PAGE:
What is C++?

C++ is a cross-platform language that can be used to create high-performance applications.

C++ was developed by Bjarne Stroustrup, as an extension to the C language.

C++ gives programmers a high level of control over system resources and memory.

The language was updated 3 major times in 2011, 2014, and 2017 to C++11, C++14, and C++17.

C++ Install IDE

An IDE (Integrated Development Environment) is used to edit AND compile the code.

Popular IDE's include Code::Blocks, Eclipse, and Visual Studio. These are all free, and they can be used to both edit and debug C++ code.

Note: Web-based IDE's can work as well, but functionality is limited.

We will use Code::Blocks in our tutorial, which we believe is a good place to start.

You can find the latest version of Codeblocks at http://www.codeblocks.org/downloads/26. Download the mingw-setup.exe file, which will install the text editor with a compiler.

C++ Quickstart

Let's create our first C++ file.

Open Codeblocks and go to File > New > Empty File.

Write the following C++ code and save the file as myfirstprogram.cpp (File > Save File as):

#include <iostream>
using namespace std;

int main() {
  cout << "Hello World!";
  return 0;

#include <iostream>
using namespace std;

int main() {
  cout << "Hello World!";
  return 0;

Line 1: #include <iostream> is a header file library that lets us work with input and output objects, such as cout (used in line 5). Header files add functionality to C++ programs.

Line 2: using namespace std means that we can use names for objects and variables from the standard library.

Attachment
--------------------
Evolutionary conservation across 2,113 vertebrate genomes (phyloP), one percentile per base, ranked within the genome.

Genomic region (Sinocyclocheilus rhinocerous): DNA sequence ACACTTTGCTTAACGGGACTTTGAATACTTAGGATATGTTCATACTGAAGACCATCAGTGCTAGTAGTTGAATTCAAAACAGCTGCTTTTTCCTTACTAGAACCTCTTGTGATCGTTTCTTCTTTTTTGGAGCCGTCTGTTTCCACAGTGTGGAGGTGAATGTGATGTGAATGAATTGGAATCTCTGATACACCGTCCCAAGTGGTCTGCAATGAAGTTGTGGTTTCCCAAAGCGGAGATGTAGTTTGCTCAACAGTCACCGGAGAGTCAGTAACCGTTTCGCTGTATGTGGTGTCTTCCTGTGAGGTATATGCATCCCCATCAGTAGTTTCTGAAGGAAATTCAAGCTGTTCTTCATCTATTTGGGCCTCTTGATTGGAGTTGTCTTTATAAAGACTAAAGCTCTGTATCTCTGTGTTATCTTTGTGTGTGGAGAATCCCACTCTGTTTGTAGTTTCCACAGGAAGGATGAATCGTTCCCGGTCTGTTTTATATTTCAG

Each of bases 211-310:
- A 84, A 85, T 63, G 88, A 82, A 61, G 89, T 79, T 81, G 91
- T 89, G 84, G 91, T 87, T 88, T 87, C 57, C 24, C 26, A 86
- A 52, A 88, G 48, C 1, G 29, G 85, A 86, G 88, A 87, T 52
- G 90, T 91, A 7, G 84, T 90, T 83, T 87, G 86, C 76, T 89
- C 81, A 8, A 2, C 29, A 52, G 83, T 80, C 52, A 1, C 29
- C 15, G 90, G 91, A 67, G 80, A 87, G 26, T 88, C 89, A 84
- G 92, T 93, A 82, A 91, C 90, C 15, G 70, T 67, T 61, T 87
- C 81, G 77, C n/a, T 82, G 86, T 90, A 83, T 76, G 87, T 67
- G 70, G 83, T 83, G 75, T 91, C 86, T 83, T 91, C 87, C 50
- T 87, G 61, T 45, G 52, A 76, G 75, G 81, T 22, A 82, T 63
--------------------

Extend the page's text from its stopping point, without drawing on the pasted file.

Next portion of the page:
Line 3: A blank line. C++ ignores white space.

Line 4: Another thing that always appear in a C++ program, is int main(). This is called a function. Any code inside its curly brackets {} will be executed.

Line 5: cout (pronounced "see-out") is an object used together with the insertion operator (<<) to output/print text. In our example it will output "Hello World".

Note: Every C++ statement ends with a semicolon ;.

Note: The body of int main() could also been written as:
int main () { cout << "Hello World! "; return 0; }

Remember: The compiler ignores white spaces. However, multiple lines makes the code more readable.

Line 6: return 0 ends the main function.

Line 7: Do not forget to add the closing curly bracket } to actually end the main function.

Decimal to Binary Converter

Convert a decimal number to either binary, octal or hexadecimal counterpart

Program to Add Two Integers

Program to Multiply Two Numbers

Program to Find ASCII Value of a Character

A character variable holds ASCII value (an integer number between 0 and 127) rather than that character itself in C programming.That value is known as ASCII value. 

For example, ASCII value of 'A' is 65. 

What this means is that, if you assign 'A' to a character variable, 65 is stored in that variable rather than 'A' itself.

Simple Calculator using switch statement

Nrf Transmitter And Receiver :-